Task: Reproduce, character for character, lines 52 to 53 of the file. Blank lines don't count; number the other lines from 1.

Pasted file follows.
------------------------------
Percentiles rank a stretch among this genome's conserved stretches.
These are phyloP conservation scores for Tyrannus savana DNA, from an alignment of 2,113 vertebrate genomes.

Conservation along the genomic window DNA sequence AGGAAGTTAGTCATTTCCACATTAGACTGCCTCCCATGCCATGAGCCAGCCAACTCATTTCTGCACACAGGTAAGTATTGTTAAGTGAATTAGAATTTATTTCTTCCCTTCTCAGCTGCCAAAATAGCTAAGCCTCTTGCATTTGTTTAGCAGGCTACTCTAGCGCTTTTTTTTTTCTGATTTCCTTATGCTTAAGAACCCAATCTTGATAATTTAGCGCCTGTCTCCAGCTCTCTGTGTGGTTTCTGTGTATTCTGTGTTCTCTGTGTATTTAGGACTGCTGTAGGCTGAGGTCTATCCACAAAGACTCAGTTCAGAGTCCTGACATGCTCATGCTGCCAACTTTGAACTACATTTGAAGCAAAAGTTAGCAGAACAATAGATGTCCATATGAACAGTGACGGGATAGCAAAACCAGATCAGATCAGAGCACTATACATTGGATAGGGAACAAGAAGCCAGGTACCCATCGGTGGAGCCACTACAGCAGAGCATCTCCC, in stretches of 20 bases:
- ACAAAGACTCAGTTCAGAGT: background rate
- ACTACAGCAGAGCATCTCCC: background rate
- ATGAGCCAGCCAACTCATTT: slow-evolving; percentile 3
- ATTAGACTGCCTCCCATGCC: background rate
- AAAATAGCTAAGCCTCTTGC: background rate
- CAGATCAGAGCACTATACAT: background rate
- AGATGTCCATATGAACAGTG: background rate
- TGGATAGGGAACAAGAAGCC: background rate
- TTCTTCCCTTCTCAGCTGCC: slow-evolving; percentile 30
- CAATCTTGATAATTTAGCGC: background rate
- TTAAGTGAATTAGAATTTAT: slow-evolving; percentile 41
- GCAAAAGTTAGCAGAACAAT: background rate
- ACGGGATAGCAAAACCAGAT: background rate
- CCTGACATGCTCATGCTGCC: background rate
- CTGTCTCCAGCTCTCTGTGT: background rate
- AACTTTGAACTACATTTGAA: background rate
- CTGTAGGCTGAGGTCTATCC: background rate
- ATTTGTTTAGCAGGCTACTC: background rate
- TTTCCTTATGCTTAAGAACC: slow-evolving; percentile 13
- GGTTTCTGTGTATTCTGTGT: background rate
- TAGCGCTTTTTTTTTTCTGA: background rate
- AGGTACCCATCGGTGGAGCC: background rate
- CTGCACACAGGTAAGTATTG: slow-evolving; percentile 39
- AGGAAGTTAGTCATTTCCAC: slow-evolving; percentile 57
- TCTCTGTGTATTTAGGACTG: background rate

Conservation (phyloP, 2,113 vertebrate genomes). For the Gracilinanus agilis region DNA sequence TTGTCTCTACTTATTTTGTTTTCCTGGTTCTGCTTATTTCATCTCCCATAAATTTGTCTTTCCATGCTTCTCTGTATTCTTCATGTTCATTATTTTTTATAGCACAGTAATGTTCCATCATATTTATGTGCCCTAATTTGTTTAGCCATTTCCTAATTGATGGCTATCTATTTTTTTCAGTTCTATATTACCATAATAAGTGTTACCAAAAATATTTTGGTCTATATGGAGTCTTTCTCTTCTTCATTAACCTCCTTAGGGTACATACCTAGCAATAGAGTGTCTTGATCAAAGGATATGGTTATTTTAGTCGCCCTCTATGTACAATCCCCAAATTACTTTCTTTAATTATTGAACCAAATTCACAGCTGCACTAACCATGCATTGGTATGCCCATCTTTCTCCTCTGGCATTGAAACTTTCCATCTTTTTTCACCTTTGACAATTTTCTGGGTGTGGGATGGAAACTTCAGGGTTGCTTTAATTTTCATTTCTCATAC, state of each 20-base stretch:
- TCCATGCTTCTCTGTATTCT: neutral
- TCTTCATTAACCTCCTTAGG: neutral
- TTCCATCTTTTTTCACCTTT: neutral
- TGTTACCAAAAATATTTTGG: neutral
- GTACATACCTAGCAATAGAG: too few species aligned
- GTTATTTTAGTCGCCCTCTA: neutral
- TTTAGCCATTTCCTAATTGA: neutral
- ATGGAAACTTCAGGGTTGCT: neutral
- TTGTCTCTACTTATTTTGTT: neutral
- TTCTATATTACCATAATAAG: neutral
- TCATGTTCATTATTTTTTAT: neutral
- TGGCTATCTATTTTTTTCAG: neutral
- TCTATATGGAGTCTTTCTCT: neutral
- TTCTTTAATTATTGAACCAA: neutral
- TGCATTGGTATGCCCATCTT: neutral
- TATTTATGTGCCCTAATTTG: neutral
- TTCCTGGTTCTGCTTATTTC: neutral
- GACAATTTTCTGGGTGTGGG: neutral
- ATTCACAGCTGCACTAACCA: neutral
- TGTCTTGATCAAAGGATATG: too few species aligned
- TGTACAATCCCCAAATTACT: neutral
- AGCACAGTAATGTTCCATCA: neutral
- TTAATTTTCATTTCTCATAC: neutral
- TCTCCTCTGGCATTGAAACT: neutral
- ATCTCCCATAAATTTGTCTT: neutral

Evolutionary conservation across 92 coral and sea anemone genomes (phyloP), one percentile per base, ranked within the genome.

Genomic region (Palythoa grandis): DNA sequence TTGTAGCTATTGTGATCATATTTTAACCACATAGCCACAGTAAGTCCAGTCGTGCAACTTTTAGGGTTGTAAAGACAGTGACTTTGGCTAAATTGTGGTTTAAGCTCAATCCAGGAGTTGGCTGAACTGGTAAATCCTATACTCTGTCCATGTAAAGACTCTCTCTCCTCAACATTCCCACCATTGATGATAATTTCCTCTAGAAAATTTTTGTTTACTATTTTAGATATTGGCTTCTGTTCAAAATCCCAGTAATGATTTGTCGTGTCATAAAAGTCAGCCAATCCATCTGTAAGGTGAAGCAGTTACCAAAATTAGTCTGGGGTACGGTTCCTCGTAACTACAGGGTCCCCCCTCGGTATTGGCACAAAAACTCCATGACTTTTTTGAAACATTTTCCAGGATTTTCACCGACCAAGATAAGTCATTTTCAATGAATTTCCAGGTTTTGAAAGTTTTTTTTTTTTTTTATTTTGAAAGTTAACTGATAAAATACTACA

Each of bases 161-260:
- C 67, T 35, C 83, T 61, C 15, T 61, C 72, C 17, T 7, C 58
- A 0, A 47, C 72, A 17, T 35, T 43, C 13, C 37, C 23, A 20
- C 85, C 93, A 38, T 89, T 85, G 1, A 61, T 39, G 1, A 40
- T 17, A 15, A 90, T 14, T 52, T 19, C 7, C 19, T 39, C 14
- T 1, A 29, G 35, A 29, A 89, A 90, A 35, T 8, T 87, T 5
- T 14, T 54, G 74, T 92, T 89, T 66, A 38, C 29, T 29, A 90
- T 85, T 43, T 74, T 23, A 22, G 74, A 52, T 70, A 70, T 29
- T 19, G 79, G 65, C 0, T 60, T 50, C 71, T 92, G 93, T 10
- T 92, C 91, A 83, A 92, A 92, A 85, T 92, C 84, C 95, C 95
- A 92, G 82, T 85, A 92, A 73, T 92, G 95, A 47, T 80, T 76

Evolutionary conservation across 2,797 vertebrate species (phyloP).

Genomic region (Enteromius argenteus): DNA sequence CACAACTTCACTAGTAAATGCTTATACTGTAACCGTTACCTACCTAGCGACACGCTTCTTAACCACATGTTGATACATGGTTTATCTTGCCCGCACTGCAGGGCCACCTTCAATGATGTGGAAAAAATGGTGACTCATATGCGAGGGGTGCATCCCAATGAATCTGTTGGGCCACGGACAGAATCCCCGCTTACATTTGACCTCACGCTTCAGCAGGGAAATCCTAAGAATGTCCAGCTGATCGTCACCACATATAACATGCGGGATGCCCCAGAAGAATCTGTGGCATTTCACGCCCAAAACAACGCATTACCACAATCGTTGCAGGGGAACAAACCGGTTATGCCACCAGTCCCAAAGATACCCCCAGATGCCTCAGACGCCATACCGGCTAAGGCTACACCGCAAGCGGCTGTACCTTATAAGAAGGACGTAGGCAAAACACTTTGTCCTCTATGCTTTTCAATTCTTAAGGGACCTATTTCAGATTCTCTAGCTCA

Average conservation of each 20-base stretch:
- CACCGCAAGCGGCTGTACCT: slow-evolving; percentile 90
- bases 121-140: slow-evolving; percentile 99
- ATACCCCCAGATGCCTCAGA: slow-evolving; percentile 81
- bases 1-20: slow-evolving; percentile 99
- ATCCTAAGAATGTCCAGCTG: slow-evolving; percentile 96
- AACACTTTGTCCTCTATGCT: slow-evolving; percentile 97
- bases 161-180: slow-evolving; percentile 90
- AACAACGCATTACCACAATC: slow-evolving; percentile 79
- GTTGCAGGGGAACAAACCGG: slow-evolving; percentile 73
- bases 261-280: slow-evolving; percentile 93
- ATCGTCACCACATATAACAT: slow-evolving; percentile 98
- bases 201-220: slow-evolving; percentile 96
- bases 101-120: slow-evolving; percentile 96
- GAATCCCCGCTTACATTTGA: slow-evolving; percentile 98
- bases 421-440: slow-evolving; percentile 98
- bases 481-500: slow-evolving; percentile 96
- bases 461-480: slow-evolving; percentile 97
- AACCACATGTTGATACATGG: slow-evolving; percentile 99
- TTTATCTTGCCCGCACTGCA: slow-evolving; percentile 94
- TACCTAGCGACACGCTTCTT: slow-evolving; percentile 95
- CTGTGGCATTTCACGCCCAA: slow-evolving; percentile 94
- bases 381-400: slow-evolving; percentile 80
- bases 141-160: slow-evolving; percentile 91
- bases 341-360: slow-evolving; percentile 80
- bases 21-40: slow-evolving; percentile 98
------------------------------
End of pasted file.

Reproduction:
- TTAATTTTCATTTCTCATAC: neutral
- TCTCCTCTGGCATTGAAACT: neutral